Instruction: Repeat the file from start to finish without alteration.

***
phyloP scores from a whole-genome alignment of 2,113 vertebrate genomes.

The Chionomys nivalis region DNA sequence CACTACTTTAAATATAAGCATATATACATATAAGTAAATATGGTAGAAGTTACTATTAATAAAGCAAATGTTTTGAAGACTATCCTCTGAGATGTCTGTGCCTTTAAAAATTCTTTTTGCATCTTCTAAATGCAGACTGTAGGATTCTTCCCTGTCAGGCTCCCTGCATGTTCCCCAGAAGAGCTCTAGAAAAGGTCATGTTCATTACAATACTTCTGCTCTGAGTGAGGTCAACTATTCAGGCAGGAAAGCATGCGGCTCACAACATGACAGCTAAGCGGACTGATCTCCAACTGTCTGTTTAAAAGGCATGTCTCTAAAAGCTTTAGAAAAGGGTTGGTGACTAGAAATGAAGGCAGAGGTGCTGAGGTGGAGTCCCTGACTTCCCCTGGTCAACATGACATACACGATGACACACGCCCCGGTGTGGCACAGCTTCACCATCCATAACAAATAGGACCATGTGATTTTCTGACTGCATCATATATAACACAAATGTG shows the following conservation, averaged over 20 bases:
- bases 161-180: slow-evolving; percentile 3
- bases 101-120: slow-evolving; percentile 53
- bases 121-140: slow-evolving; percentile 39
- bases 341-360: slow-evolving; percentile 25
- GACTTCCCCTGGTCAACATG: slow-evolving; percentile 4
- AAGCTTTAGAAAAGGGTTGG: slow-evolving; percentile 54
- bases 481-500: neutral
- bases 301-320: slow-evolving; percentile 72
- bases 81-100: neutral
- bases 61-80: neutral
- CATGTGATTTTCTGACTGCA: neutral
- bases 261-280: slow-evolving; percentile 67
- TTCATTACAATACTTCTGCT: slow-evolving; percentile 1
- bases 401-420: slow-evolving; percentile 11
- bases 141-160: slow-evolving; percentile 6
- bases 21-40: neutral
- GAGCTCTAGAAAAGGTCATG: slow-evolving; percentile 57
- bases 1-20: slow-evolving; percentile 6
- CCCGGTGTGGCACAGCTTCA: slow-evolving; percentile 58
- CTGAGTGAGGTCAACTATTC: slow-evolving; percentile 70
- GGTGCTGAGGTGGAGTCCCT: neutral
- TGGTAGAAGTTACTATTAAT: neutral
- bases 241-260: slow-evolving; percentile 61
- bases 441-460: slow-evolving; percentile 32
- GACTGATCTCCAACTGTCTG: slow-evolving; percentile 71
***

phyloP scores from a whole-genome alignment of 2,113 vertebrate genomes.

The Chionomys nivalis region DNA sequence CACTACTTTAAATATAAGCATATATACATATAAGTAAATATGGTAGAAGTTACTATTAATAAAGCAAATGTTTTGAAGACTATCCTCTGAGATGTCTGTGCCTTTAAAAATTCTTTTTGCATCTTCTAAATGCAGACTGTAGGATTCTTCCCTGTCAGGCTCCCTGCATGTTCCCCAGAAGAGCTCTAGAAAAGGTCATGTTCATTACAATACTTCTGCTCTGAGTGAGGTCAACTATTCAGGCAGGAAAGCATGCGGCTCACAACATGACAGCTAAGCGGACTGATCTCCAACTGTCTGTTTAAAAGGCATGTCTCTAAAAGCTTTAGAAAAGGGTTGGTGACTAGAAATGAAGGCAGAGGTGCTGAGGTGGAGTCCCTGACTTCCCCTGGTCAACATGACATACACGATGACACACGCCCCGGTGTGGCACAGCTTCACCATCCATAACAAATAGGACCATGTGATTTTCTGACTGCATCATATATAACACAAATGTG shows the following conservation, averaged over 20 bases:
- bases 161-180: slow-evolving; percentile 3
- bases 101-120: slow-evolving; percentile 53
- bases 121-140: slow-evolving; percentile 39
- bases 341-360: slow-evolving; percentile 25
- GACTTCCCCTGGTCAACATG: slow-evolving; percentile 4
- AAGCTTTAGAAAAGGGTTGG: slow-evolving; percentile 54
- bases 481-500: neutral
- bases 301-320: slow-evolving; percentile 72
- bases 81-100: neutral
- bases 61-80: neutral
- CATGTGATTTTCTGACTGCA: neutral
- bases 261-280: slow-evolving; percentile 67
- TTCATTACAATACTTCTGCT: slow-evolving; percentile 1
- bases 401-420: slow-evolving; percentile 11
- bases 141-160: slow-evolving; percentile 6
- bases 21-40: neutral
- GAGCTCTAGAAAAGGTCATG: slow-evolving; percentile 57
- bases 1-20: slow-evolving; percentile 6
- CCCGGTGTGGCACAGCTTCA: slow-evolving; percentile 58
- CTGAGTGAGGTCAACTATTC: slow-evolving; percentile 70
- GGTGCTGAGGTGGAGTCCCT: neutral
- TGGTAGAAGTTACTATTAAT: neutral
- bases 241-260: slow-evolving; percentile 61
- bases 441-460: slow-evolving; percentile 32
- GACTGATCTCCAACTGTCTG: slow-evolving; percentile 71